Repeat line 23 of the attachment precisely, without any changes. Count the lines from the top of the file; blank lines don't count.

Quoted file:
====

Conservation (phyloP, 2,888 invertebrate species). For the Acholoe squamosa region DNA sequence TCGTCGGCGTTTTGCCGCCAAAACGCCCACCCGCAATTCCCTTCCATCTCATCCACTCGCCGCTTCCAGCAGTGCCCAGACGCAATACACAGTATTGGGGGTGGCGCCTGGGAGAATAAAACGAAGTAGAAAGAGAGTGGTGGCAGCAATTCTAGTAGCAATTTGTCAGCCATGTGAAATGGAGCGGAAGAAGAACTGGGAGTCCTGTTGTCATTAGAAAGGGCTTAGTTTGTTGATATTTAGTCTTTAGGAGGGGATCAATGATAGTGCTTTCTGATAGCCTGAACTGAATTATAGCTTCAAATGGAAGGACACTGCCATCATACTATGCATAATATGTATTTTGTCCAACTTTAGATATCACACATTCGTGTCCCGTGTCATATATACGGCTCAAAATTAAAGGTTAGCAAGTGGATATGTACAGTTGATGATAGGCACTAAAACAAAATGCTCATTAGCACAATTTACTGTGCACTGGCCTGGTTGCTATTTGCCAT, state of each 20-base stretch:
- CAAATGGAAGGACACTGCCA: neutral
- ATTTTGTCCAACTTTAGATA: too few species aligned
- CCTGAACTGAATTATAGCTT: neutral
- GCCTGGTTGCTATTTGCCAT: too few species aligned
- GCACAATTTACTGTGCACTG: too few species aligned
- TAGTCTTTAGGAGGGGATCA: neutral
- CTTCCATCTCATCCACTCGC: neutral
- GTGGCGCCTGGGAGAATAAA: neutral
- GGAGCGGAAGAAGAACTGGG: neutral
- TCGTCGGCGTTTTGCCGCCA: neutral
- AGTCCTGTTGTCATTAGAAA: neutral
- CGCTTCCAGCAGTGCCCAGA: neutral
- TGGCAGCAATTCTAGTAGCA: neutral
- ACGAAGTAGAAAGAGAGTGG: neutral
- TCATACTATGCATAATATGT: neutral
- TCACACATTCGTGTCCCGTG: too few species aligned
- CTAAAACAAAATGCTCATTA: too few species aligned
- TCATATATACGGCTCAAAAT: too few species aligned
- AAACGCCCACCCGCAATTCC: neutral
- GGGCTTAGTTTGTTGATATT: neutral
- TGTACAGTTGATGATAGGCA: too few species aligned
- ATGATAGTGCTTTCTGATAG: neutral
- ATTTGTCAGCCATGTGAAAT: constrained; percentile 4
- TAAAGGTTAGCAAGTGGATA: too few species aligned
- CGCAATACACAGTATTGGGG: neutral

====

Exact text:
- ATGATAGTGCTTTCTGATAG: neutral